Here’s the everlasting rub: neither am I good or bad.
I’d give up my halo for a horn and the horn for the hat I once had . . .
I would gladly be a dog barking up the wrong tree.
Everyone’s saved, we’re in the grave:
See you there for afternoon tea.
Time for awaking the tea lady’s making
A brew-up and baking new bread.
After all, “a little of what you fancy does you good—or so it should.”
His “awaking” is the realization that to grow, thrive and enjoy the experience of human existence, he must return to the passion play, end his journey of self-absorbed reflection and rejoin the human community. Dropping his wings and practically leaping into his old shoes lying there on the platform, he catches the 10:08 to Paddington to resume his part in the play. A sequence of dreamy, gentle music accompanies him on his journey, as if Ronnie Pilgrim is both reflecting on his strange experience and feeling snuggly and warm in his old, flawed but utterly human self.
He is shaken from this pleasant but dormant state by a clarion call to action. The music that opens the scene of his return is raucous and joyous, with Martin hard-picking a crunch-toned riff over a shaking, shimmering, slamming tambourine. The celebratory mood then shifts by turns from insistent to what is best described as “brimming with impatience to get on with life” as the tempo accelerates. The lyrics here are highly symbolic, metaphoric and classically poetic, a combination that can indeed be confusing and off-putting. What Ian Anderson is trying to express is the unlimited power of human potential, so his language does tend to the extreme (“Bring the gods, the gods’ own fire/In the conflict revel” and “the flame of ever-life”). While I would have preferred more concrete, earthy imagery, I find the intense passion driving those words suitable compensation, for the tone is of a man who believes deeply in human potential and in breaking Magus Perdé’s chains of authoritative wisdom. The music shakes with a sense of discovery; Ronnie Pilgrim’s realization that life is better on the “knife-edge” between good and evil has opened his eyes to a possibility of a third way—the human way, one that accepts our faults and vices but recognizes our ability to grow and change for the better. The frenetic build-up to the final quatrain clears the air, and the ending of this sequence gives me the chills every time I hear it:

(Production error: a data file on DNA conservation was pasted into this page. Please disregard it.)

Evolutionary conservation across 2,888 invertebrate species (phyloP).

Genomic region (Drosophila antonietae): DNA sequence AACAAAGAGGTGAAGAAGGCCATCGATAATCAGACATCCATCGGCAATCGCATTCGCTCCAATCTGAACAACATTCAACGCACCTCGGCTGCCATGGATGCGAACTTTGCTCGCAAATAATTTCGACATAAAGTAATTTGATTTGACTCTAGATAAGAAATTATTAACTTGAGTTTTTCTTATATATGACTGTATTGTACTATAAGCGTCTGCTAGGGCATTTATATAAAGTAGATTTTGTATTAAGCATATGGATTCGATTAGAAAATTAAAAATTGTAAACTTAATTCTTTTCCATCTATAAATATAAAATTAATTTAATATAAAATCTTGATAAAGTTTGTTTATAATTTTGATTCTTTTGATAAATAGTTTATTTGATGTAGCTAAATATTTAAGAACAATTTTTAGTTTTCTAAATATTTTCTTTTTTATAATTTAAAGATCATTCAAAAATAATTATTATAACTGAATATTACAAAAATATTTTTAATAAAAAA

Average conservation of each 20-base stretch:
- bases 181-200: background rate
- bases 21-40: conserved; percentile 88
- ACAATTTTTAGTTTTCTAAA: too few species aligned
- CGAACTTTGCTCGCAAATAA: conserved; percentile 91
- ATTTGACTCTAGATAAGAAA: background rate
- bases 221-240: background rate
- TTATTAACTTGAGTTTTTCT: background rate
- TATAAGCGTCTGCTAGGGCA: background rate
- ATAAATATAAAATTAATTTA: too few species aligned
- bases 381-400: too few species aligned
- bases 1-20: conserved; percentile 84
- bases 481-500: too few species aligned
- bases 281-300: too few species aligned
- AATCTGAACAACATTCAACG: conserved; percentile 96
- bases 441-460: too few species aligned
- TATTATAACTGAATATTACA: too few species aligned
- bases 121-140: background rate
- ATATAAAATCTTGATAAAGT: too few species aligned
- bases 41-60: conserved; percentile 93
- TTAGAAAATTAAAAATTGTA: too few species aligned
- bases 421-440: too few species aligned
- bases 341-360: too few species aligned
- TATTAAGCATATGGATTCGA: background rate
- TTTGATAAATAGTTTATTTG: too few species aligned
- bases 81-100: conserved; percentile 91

Man, son of man—buy the flame of ever-life
(Yours to breathe and breath the pain of living): living BE!
Here am I! Roll the stone away
From the dark into ever-day.
The meaning of this passage is that true enlightenment has to do with escaping both conventional wisdom and the belief that the gods are behind it all (hence “son of man”) and come to the realization that we alone are responsible for our lives. We cannot survive or thrive by delegating responsibility for existence to the abstract entities we refer to as gods, or summarize life’s lessons in the simplistic context of good versus evil. “Here am I” is not an expression of egoism but Ronnie Pilgrim’s triumphant realization that his life has both meaning and value. He has experienced a symbolic death, touched bottom and is eager to resume the passion play.